We all know I like me some sushi. Even if it’s in a hallway at an airport. As long as it’s good. And fresh. And I like everything from the very classic and simple to the modern and avant-garde. So it’s not surprising that friends, particularly in the restaurant biz, always have new recommendations for places to check out when I’m in town. Although several were tossed my way this time, it is likely that the only new spot (it’s actually 3½ years old, but I’d never heard of it) to get a try this round is Soto, 375 6th Avenue. [Closed]
The space is unassuming – it’s not quite hidden away, but it’s unmarked by anything but the address – a simple white building with frosted glass windows and a number above the door. Inside, more white and frosted glass, a few touches of red, but just as simple. It’s not a large place, a dozen seats at a sushi bar along one side and maybe twenty seats at small tables along the opposite wall. Even the attention is very background – there are no cries of Irasshaimase! from the sushi chef or his minions, the waiters more or less glide up and direct you to a table, signalling for a number of people in your party with raised fingers rather than asking out loud. All in all, it’s very subdued, though diners at the tables are certainly not carrying on hushed conversations – it’s not quite church. On to the food (phone camera, sorry) and then a summary….
Pristinely fresh sashimi. Pink sea trout, horse mackerel, Maine scallops with lime. Delicate, small pieces. A trifle skimpy in size given the prices of between $5-6 apiece. Not thrilled that sashimi has to be ordered in 3 piece batches either, when the nigiri sushi, with identical sized pieces of fish, can be ordered by the piece. It just doesn’t make a lot of sense. I could see a 3 piece minimum, but why 3 of each? I would have rathered one or two slices of each of the items on the list to share.
A geoduck clam salad. The salad itself, bright and fresh, with an assertive vinaigrette. Unfortunately we thought that the geoduck was sort of lost in the mix – not only were there only maybe half a dozen thin strips of the clam amongst the spicy radish sprouts and toasted sesame seeds, but they didn’t stand up to the flavors in the salad. And the quartet of red lozenges atop were a true mistake. They are bottarga
, salted, pressed and dried red mullet roe – a delicious ingredient when used right – grated or shaved thinly over a dish, raw, to provide an accent of flavor – these were not only individually sufficient for 2-3 plates of food, and may as well have been replaced by chunks of salt, but they were baked, which turned the delicate roe into a chalky, unpleasant experience. We pushed them to the side after tasting them and ate the rest of the salad. Overall though, this dish was a miss.
This, on the other hand, was brilliant, and, if what I’ve read about the chef, Sotohiro Kosugi, is accurate, one of his signature sea urchin dishes. Thin strips of toasted nori seaweed form a nest around sea urchin roe, each piece of which is wrapped in a delicate, near paper-thin covering of raw squid. An egg yolk atop, which you break and then mix into the dish, adds a rich, unctuous texture to the whole thing. Did I mention brilliant?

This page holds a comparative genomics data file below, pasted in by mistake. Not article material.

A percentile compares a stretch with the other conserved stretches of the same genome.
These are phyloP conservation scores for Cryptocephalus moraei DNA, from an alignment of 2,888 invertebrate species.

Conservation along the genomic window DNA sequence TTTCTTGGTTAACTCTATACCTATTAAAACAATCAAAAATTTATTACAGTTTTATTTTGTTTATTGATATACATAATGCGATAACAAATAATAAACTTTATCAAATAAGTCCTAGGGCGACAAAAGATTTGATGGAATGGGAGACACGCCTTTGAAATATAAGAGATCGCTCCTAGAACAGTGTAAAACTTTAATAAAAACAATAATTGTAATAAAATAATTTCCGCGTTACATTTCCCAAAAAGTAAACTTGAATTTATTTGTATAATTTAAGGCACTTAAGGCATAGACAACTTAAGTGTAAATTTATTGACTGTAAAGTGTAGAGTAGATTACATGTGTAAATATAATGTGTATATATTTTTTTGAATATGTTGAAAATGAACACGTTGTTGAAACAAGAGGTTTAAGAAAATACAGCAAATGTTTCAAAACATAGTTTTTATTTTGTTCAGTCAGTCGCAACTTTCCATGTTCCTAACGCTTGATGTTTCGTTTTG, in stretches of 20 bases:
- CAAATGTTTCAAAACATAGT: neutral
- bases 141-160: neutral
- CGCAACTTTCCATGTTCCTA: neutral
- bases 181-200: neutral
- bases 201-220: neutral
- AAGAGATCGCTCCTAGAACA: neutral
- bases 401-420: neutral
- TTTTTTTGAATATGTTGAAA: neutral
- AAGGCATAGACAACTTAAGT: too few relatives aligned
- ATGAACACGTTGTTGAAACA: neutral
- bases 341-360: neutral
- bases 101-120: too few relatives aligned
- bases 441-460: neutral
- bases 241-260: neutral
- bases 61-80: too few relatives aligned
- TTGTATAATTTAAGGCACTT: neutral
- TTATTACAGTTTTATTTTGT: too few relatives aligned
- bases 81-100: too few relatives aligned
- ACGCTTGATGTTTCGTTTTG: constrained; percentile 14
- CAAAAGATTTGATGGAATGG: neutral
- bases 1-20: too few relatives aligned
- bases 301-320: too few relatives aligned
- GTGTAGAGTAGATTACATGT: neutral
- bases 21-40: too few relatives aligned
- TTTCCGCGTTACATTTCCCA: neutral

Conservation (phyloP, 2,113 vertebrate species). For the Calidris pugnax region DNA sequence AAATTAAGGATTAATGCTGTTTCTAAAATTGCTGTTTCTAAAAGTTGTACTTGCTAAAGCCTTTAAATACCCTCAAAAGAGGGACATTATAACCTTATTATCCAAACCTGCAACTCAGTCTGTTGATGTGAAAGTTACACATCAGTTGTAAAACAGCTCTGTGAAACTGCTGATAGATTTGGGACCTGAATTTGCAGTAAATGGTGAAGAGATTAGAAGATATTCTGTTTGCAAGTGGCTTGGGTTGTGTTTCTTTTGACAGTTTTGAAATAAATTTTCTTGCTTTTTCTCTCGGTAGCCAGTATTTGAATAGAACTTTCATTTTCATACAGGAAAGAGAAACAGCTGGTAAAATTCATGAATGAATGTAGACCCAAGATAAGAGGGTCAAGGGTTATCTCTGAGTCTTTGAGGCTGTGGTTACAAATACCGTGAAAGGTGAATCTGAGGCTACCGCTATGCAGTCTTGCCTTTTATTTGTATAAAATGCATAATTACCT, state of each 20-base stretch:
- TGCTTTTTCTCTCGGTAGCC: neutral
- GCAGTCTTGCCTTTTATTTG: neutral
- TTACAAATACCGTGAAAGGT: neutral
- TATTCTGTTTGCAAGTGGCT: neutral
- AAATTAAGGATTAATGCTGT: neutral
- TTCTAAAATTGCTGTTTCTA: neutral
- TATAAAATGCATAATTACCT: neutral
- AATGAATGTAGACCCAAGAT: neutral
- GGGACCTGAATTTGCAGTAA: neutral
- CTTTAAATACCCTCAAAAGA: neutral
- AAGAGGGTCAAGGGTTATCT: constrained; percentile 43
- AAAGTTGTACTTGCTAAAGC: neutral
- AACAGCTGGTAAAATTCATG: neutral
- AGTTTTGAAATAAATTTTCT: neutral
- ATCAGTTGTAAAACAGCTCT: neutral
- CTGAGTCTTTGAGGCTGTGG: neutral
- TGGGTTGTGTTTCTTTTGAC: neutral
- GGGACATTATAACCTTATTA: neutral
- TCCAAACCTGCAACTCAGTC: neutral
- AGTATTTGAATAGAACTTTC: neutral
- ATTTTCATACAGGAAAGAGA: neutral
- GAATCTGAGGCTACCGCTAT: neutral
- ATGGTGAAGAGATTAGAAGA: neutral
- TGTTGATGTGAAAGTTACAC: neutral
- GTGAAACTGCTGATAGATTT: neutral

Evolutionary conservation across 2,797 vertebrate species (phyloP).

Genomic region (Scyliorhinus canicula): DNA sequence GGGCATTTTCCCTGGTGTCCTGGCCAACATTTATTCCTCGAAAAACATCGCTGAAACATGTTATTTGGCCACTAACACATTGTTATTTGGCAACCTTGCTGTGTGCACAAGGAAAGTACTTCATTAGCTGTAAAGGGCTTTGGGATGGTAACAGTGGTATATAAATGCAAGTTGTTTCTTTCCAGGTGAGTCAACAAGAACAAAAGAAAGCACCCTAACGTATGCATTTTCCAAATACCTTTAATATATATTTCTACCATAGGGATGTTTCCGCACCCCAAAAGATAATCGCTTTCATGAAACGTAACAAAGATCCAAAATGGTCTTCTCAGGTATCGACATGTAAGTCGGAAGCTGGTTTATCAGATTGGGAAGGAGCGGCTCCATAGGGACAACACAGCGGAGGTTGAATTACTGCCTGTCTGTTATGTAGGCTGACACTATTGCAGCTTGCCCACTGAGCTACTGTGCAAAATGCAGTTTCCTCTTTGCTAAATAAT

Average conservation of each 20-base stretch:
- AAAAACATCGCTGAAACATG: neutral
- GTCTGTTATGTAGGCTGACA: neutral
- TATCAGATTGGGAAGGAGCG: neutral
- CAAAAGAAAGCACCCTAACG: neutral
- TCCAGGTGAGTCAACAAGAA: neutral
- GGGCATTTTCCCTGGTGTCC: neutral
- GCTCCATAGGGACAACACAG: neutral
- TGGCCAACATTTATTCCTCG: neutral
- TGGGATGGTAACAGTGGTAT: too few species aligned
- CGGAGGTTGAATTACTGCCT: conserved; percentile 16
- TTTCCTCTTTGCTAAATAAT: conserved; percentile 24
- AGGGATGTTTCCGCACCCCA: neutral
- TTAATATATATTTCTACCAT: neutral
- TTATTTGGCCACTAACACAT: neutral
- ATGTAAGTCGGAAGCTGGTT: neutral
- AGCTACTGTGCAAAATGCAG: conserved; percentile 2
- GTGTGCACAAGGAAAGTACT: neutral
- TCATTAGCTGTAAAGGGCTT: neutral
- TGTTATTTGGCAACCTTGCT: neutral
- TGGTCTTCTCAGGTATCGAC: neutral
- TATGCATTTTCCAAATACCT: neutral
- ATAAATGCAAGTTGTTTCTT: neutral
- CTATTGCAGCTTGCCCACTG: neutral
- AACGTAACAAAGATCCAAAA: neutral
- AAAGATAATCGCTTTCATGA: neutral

The menu lists a daily special roll, in this case another winner. Tuna tartare, avocado, vegetables and pinenuts, wrapped inside of rice, and then the whole thing packaged in a very thin layer of bean curd skin that is streaked with, if memory serves me correctly, shiso leaf. The roll itself, absolutely amazing. The dipping sauce it came with, a concentrated broth of some sort that tasted of nothing other than salt at eye-crossing levels. After one piece each with the sauce, we left it naked for the remaining pieces.
A quartet of pieces of botan ebi
, or spotted prawn – little, teensy, eensy baby shrimp all packed together. Sweet, savory, tasty, absolutely on target.
Likewise the ikura, or salmon roe, were just what they should be, and some of the freshest I’ve had in a very long time. Back to the first round of sashimi however, a bit skimpy – there’s a bare single layer of roe atop the rice inside the nori wrap, as opposed to the usual generous spoonful or two that most sushi bars offer.
Finally, an excellent tempura. The batter thin, crispy, not at all oily, really just perfect. The selection of plump prawns with a mix of vegetables that included kabocha squash, green pepper, lotus root and more made for a delightful last dish. Thankfully, the spoonful of pink lava salt that was meant for the dish was served on the side, because there was no need for it.
So, overall, good sushi and other dishes. Not wows by any stretch, but fresh, elegant, delicate. Very, as everything about the place is, understated, with the exception of salt use, in that three out of four dishes that weren’t just simple pieces of sushi or sashimi, were accompanied by a sauce, garnish or actual salt that was completely out of whack for the dishes. A surprise given the chef’s reputation for everything being perfectly balanced and “just so” (including some negatives like being temperamental to the level of yelling at customers who make special requests – didn’t happen while we were there). It was pricey, more so than many good sushi bars – with a bottle of sake (the excellent Urakasumi Junmai) that ran $70 (double the retail price, which means it’s probably close to four times wholesale), the bill for food totaled to $165, with 8 pieces of sushi, 9 of sashimi, all rather small, and four small plated dishes, only two of which excited us.